6 Ways having money can save you loads of money

Life’s not fair, even more so when it comes to money.  If you are lucky to have money it means you can spend it but from a FIRE point of view, having money means you can make even more.  Here’s just a few ways that having money can save you even more.

Ask yourself, how much money could you save if you just had more of it?

Car loans

We should all know that carrying credit card debt is not a good idea – but car & car loans are just as toxic in GFF’s opinion.

There’s almost 32 million cars in the UK, with 2.37 million sold in 2018.  Sure, we can’t afford them but declining sales is seen as a bad thing – it’s good for the economy and if you can’t afford it, there’s always credit!

GFF didn’t own a car for the first few years of his professional career – that along saved me tens of thousands of pounds.  But sadly, at one point I needed to get a car and that meant I needed to buy one.  Car buying is a difficult process for a tight-ass like me.  Cars cost a lot of money to buy, to run, to maintain and when you think of the premium of living somewhere with parking – or even over £100k for just a lock-up garage.

But just to buy the car, if you can’t afford to buy second-hand, you’ll have to buy a nice flashy new brand-new car on PCP or some other scheme.  Whilst these deals might look good – come’on you can get a brand new car for less than your rent money; I firmly believe that a brand new car has to cost more than a second hand car – the depreciation outweighs the higher maintenance costs.  Also, if you get used to driving a new car every 2 or 3 years, you’re speeding along on the hedonistic fastlane!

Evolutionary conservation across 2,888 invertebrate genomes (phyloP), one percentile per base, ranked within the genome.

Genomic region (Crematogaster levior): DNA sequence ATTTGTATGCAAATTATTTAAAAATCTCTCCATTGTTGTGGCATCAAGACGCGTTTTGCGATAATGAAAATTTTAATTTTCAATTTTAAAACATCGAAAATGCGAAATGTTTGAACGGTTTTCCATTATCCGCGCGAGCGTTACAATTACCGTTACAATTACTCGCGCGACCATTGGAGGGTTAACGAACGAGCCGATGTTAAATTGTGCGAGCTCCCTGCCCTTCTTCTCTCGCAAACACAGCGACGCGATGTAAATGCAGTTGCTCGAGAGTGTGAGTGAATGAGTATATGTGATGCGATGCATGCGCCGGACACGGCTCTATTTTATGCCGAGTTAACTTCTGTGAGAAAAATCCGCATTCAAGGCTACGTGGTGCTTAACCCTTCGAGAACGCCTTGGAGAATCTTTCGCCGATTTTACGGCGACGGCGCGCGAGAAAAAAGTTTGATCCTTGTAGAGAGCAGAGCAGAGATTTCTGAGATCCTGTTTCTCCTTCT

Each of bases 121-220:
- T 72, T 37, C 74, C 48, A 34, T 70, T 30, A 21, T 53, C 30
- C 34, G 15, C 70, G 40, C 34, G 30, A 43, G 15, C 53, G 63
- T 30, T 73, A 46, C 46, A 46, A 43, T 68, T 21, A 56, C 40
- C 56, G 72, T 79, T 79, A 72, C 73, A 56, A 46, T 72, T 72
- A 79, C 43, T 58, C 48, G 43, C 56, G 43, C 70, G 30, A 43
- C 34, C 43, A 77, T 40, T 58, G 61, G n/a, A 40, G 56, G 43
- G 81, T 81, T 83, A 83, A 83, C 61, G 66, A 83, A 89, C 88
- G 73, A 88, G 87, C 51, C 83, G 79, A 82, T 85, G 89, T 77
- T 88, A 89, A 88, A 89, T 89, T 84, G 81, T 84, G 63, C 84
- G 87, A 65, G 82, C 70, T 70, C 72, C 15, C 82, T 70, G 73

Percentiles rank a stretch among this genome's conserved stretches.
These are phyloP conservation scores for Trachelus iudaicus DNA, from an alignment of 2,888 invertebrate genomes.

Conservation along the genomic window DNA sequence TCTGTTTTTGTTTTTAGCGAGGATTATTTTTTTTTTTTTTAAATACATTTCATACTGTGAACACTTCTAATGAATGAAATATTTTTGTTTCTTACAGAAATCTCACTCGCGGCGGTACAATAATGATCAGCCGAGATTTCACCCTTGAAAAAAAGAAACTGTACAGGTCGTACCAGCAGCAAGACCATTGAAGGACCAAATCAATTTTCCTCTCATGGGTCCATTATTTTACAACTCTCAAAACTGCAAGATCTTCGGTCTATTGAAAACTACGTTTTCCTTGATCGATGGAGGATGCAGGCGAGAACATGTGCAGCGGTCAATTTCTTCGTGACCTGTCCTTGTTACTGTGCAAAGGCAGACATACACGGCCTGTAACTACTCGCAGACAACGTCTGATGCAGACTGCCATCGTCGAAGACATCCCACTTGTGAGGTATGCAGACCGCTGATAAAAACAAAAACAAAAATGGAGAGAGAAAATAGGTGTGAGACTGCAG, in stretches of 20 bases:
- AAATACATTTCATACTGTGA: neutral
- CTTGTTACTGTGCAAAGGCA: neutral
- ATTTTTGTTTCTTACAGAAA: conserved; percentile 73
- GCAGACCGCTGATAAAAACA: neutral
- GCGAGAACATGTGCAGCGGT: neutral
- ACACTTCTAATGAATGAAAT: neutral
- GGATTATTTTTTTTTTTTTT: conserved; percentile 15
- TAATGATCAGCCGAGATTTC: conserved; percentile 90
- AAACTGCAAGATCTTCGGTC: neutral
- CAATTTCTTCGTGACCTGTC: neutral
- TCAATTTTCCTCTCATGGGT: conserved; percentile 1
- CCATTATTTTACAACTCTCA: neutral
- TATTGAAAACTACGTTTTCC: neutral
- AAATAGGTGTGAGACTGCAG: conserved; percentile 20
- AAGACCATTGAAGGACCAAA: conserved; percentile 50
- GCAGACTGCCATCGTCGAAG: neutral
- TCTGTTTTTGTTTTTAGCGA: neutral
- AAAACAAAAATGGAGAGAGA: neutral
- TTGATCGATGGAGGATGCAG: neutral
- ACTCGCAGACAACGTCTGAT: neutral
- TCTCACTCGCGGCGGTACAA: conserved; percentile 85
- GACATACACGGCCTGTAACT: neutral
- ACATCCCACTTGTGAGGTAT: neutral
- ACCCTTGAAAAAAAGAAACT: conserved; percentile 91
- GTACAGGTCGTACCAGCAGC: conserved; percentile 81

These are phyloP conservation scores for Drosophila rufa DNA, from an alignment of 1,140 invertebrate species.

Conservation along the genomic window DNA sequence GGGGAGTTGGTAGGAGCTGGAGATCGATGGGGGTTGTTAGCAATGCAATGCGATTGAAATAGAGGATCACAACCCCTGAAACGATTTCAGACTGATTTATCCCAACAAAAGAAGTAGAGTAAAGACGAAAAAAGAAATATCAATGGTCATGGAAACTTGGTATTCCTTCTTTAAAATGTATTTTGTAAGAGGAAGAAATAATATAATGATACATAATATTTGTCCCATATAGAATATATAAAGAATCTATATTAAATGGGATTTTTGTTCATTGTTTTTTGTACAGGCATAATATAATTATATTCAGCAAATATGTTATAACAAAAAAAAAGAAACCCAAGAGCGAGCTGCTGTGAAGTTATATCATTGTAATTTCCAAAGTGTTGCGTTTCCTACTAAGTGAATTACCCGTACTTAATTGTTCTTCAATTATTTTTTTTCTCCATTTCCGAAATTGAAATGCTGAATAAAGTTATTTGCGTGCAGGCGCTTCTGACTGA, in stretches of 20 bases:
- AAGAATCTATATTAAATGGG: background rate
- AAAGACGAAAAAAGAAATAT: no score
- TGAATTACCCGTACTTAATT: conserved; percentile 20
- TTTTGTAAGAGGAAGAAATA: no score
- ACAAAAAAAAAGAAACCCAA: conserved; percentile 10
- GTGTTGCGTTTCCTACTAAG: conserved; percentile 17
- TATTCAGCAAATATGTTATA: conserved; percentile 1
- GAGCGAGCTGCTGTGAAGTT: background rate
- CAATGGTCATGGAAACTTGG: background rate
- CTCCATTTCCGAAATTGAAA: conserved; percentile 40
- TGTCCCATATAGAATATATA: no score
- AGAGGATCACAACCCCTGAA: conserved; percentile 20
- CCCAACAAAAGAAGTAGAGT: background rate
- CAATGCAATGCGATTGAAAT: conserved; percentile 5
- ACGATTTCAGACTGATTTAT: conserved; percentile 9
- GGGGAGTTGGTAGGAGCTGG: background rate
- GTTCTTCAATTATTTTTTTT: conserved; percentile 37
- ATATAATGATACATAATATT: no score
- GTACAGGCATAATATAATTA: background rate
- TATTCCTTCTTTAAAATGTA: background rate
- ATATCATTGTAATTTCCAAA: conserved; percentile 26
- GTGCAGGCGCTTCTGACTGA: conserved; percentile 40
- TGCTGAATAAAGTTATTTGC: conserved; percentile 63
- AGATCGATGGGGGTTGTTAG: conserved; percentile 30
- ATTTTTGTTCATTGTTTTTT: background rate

Annual payments vs. monthly direct debit

Once you have your car you’ll need to need to get it taxed and insured.

If you can’t afford the annual cost (our VW just set me back £155 and that would have been £13.56 a month for 12 months = £162.75 or an extra £5.75 if I’d gone for that).

car tax.JPG
Car tax rates for bangers like mine

Paying monthly means you pay an extra 5% – equivalent to 10% annually.  You might think that £5.75 isn’t much, but GFF thinks that these little costs all add up.  And this is car tax paid to the government – you car insurance company might charge you 20% APR or even more.

Mortgage interest